Saudi Arabian Mining Company (Maaden) has said its second-quarter net profit slumped 50.95 per cent as sales revenues for the Gulf region’s largest mining firm tumbled due to sliding prices of commodities.

Maaden reported a net income SR132m ($35m) for the three-month period ending 30 June, down from SR270.1m for the same period in 2015.

The mining giant which had reported a 35.3 per cent drop in income for the first three months of this year, said profit fell 22 per cent quarter-on-quarter.

Gross profit fell to SR540m at the end of the second quarter, a 30 per cent retreat from the corresponding period a year-earlier, the company said in a statement to Saudi Stock Exchange (Tadawul), where its shares are traded.

Profitability was affected as sales revenues declined 16 per cent due to lower commodity prices for ammonium phosphate fertilizer, ammonia and aluminium products. An increase in finance charges by 80 per cent due to rise in Saudi interbank offered rate (Sibor), a surge in the provision for zakat by 34 per cent and the decline in other income by 91 per cent also affected net profit.

The income decline, however, was offset by increased volume of sale for gold, ammonium phosphate and ammonia. “The average realized prices for gold were slightly higher compared to the same period last year,’’ it said in the statement.

Profits for the quarter also benefited from an increase in income from short-term investments, which rose by 319 per cent, it said without giving the details of those investments. The decline in share of losses in the jointly controlled entity Samapco by 27 also supported the income for the quarter.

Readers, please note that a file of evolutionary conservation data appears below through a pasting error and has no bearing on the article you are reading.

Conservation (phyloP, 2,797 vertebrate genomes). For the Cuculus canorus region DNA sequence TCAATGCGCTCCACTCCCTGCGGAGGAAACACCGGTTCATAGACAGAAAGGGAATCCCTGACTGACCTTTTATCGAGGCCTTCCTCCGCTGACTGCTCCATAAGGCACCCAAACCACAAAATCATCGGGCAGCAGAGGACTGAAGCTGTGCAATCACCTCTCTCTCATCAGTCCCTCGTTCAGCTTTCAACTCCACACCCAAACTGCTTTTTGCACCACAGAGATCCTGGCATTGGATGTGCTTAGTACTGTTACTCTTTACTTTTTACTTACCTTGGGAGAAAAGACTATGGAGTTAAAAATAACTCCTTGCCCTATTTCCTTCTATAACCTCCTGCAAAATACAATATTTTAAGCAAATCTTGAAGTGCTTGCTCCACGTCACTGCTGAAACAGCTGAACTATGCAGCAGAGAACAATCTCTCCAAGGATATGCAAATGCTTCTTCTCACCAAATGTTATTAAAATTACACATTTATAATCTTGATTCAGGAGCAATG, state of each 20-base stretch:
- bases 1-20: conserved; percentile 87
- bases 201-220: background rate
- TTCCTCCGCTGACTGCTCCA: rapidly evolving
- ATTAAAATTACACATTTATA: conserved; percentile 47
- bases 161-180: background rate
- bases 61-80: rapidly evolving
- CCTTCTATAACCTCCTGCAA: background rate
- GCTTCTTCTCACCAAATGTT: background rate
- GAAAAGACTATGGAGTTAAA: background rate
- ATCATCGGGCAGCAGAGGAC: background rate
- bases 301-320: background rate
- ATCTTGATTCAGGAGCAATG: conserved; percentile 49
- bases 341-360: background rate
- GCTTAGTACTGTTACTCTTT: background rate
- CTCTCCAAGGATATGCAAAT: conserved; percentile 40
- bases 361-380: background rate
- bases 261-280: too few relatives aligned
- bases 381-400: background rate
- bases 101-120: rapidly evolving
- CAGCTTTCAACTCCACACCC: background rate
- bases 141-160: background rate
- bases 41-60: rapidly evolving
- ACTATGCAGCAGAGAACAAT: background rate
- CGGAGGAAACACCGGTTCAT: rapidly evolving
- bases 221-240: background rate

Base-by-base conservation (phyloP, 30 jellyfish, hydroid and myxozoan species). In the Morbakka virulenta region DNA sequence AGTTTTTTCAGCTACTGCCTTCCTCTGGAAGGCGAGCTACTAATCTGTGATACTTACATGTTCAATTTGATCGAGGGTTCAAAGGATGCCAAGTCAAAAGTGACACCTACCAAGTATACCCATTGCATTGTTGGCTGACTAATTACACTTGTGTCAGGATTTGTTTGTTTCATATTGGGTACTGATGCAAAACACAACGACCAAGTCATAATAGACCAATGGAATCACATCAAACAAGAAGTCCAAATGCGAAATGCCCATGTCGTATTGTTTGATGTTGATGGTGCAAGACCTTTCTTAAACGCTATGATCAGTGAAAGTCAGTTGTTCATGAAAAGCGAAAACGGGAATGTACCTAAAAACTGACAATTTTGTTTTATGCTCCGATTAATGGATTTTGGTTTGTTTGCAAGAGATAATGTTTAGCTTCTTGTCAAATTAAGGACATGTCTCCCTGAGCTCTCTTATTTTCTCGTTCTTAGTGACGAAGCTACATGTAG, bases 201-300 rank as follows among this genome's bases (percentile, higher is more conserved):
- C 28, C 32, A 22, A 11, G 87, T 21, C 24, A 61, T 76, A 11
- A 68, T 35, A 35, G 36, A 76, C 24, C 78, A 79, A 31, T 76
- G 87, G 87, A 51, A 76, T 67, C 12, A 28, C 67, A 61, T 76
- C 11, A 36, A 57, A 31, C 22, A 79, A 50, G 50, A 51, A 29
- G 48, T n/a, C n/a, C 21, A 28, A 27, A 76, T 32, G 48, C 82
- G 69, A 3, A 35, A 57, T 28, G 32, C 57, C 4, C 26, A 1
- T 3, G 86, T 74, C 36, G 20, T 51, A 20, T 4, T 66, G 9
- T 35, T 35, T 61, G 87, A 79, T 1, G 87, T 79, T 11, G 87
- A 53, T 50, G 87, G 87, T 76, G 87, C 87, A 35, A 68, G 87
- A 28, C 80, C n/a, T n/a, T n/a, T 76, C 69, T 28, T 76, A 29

The government-controlled Ma’aden, which operates in gold, aluminium and phosphates, is at the heart of the Saudi Arabia’s plans to diversify its economy away from oil and cut its dependence on sale of hydrocarbons fro revenues. Unlike the kingdom’s smaller GCC neighbours, Saudi Arabia has a large wealth of mineral resources that it is integrating into downstream industries such as aluminium and fertiliser production.

The company in July announced that its Maaden Barrick Copper Company (MBCC) has started commercial production at the Jabal Sayid copper mine in Saudi Arabia. The operation is expected to produce an average of 45,000 tonnes a year (t/y) of copper concentrate. Jabal Sayid, which is located 120 kilometres southeast of Mecca, has a mine life of about 16 years, with estimated reserves of about 635,000 tonnes of copper.

The main deal for the project was awarded to Canada’s SNC Lavalin in 2010.

MBCC is a 50:50 joint venture of Maaden and US-based Barrick Gold Corporation. Maaden, which bought into the company in July 2014 for $210m, announced in April that the start-up of the operation had been pushed back from the first quarter of 2016.

The company has also turned to bank finance to manage its funding requirements. Maaden Phosphates Company (MPC) closed a SR11.5bn refinancing deal this year. Maaden Waad al-Shamal Phosphate Company another Maaden subsidiary in January borrowed SR4bn in four separate loans from Saudi Industrial Development Fund to construct chemical plans in the kingdom.